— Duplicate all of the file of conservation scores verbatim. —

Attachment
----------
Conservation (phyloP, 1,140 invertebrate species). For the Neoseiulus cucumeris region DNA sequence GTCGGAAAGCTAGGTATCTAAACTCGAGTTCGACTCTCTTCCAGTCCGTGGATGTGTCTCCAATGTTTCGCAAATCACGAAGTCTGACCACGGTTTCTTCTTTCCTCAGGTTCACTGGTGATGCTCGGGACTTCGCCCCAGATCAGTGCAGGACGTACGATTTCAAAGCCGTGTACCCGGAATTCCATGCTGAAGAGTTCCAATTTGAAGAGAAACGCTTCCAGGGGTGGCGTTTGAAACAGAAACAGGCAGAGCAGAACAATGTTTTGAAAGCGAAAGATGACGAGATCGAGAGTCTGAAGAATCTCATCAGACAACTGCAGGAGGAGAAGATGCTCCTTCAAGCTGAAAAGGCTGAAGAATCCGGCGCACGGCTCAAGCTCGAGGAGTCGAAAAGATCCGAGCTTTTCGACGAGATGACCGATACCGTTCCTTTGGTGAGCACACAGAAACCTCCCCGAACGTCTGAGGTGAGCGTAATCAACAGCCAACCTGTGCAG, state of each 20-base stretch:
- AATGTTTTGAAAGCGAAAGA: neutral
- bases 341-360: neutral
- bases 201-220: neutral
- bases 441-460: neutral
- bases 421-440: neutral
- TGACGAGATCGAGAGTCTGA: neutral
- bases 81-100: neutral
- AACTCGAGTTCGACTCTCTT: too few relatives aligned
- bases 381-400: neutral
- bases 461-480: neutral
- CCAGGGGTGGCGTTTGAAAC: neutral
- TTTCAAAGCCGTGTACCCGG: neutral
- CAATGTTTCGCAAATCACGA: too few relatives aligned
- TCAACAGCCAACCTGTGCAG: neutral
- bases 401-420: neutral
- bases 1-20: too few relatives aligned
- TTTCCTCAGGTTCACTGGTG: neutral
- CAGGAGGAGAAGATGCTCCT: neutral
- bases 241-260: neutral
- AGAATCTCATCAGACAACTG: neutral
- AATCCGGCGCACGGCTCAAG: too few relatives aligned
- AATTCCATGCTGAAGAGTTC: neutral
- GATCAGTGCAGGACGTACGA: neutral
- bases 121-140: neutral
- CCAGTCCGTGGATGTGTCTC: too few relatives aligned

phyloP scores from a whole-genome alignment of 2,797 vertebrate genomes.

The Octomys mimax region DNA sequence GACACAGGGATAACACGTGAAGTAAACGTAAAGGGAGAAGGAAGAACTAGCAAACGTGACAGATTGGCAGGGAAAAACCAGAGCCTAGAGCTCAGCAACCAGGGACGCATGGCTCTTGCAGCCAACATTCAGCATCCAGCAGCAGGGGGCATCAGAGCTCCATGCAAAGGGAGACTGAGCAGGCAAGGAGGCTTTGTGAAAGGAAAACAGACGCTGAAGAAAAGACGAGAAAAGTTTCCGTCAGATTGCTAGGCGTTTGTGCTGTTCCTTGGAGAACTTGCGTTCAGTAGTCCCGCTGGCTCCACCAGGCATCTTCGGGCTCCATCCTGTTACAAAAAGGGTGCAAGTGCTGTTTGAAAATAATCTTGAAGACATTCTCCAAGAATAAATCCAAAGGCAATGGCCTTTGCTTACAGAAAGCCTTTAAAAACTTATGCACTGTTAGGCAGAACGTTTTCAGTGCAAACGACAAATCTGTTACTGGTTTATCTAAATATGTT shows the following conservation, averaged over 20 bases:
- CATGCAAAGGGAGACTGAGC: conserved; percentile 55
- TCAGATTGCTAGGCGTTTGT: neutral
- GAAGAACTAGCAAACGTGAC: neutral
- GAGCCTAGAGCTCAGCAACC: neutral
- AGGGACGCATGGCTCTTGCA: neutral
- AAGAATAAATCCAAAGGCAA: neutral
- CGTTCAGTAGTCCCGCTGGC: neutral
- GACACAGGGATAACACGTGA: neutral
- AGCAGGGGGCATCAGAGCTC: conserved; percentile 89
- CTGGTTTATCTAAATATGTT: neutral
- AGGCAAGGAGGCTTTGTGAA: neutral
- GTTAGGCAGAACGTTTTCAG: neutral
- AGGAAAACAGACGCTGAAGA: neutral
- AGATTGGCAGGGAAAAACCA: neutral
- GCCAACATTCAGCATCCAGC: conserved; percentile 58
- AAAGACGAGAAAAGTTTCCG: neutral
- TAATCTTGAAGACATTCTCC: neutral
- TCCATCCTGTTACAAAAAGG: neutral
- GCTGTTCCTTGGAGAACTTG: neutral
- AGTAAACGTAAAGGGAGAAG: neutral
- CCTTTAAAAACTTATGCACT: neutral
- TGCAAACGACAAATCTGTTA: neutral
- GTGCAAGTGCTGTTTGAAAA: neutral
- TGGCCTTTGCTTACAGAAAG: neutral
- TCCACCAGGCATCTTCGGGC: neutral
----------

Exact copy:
Conservation (phyloP, 1,140 invertebrate species). For the Neoseiulus cucumeris region DNA sequence GTCGGAAAGCTAGGTATCTAAACTCGAGTTCGACTCTCTTCCAGTCCGTGGATGTGTCTCCAATGTTTCGCAAATCACGAAGTCTGACCACGGTTTCTTCTTTCCTCAGGTTCACTGGTGATGCTCGGGACTTCGCCCCAGATCAGTGCAGGACGTACGATTTCAAAGCCGTGTACCCGGAATTCCATGCTGAAGAGTTCCAATTTGAAGAGAAACGCTTCCAGGGGTGGCGTTTGAAACAGAAACAGGCAGAGCAGAACAATGTTTTGAAAGCGAAAGATGACGAGATCGAGAGTCTGAAGAATCTCATCAGACAACTGCAGGAGGAGAAGATGCTCCTTCAAGCTGAAAAGGCTGAAGAATCCGGCGCACGGCTCAAGCTCGAGGAGTCGAAAAGATCCGAGCTTTTCGACGAGATGACCGATACCGTTCCTTTGGTGAGCACACAGAAACCTCCCCGAACGTCTGAGGTGAGCGTAATCAACAGCCAACCTGTGCAG, state of each 20-base stretch:
- AATGTTTTGAAAGCGAAAGA: neutral
- bases 341-360: neutral
- bases 201-220: neutral
- bases 441-460: neutral
- bases 421-440: neutral
- TGACGAGATCGAGAGTCTGA: neutral
- bases 81-100: neutral
- AACTCGAGTTCGACTCTCTT: too few relatives aligned
- bases 381-400: neutral
- bases 461-480: neutral
- CCAGGGGTGGCGTTTGAAAC: neutral
- TTTCAAAGCCGTGTACCCGG: neutral
- CAATGTTTCGCAAATCACGA: too few relatives aligned
- TCAACAGCCAACCTGTGCAG: neutral
- bases 401-420: neutral
- bases 1-20: too few relatives aligned
- TTTCCTCAGGTTCACTGGTG: neutral
- CAGGAGGAGAAGATGCTCCT: neutral
- bases 241-260: neutral
- AGAATCTCATCAGACAACTG: neutral
- AATCCGGCGCACGGCTCAAG: too few relatives aligned
- AATTCCATGCTGAAGAGTTC: neutral
- GATCAGTGCAGGACGTACGA: neutral
- bases 121-140: neutral
- CCAGTCCGTGGATGTGTCTC: too few relatives aligned

phyloP scores from a whole-genome alignment of 2,797 vertebrate genomes.

The Octomys mimax region DNA sequence GACACAGGGATAACACGTGAAGTAAACGTAAAGGGAGAAGGAAGAACTAGCAAACGTGACAGATTGGCAGGGAAAAACCAGAGCCTAGAGCTCAGCAACCAGGGACGCATGGCTCTTGCAGCCAACATTCAGCATCCAGCAGCAGGGGGCATCAGAGCTCCATGCAAAGGGAGACTGAGCAGGCAAGGAGGCTTTGTGAAAGGAAAACAGACGCTGAAGAAAAGACGAGAAAAGTTTCCGTCAGATTGCTAGGCGTTTGTGCTGTTCCTTGGAGAACTTGCGTTCAGTAGTCCCGCTGGCTCCACCAGGCATCTTCGGGCTCCATCCTGTTACAAAAAGGGTGCAAGTGCTGTTTGAAAATAATCTTGAAGACATTCTCCAAGAATAAATCCAAAGGCAATGGCCTTTGCTTACAGAAAGCCTTTAAAAACTTATGCACTGTTAGGCAGAACGTTTTCAGTGCAAACGACAAATCTGTTACTGGTTTATCTAAATATGTT shows the following conservation, averaged over 20 bases:
- CATGCAAAGGGAGACTGAGC: conserved; percentile 55
- TCAGATTGCTAGGCGTTTGT: neutral
- GAAGAACTAGCAAACGTGAC: neutral
- GAGCCTAGAGCTCAGCAACC: neutral
- AGGGACGCATGGCTCTTGCA: neutral
- AAGAATAAATCCAAAGGCAA: neutral
- CGTTCAGTAGTCCCGCTGGC: neutral
- GACACAGGGATAACACGTGA: neutral
- AGCAGGGGGCATCAGAGCTC: conserved; percentile 89
- CTGGTTTATCTAAATATGTT: neutral
- AGGCAAGGAGGCTTTGTGAA: neutral
- GTTAGGCAGAACGTTTTCAG: neutral
- AGGAAAACAGACGCTGAAGA: neutral
- AGATTGGCAGGGAAAAACCA: neutral
- GCCAACATTCAGCATCCAGC: conserved; percentile 58
- AAAGACGAGAAAAGTTTCCG: neutral
- TAATCTTGAAGACATTCTCC: neutral
- TCCATCCTGTTACAAAAAGG: neutral
- GCTGTTCCTTGGAGAACTTG: neutral
- AGTAAACGTAAAGGGAGAAG: neutral
- CCTTTAAAAACTTATGCACT: neutral
- TGCAAACGACAAATCTGTTA: neutral
- GTGCAAGTGCTGTTTGAAAA: neutral
- TGGCCTTTGCTTACAGAAAG: neutral
- TCCACCAGGCATCTTCGGGC: neutral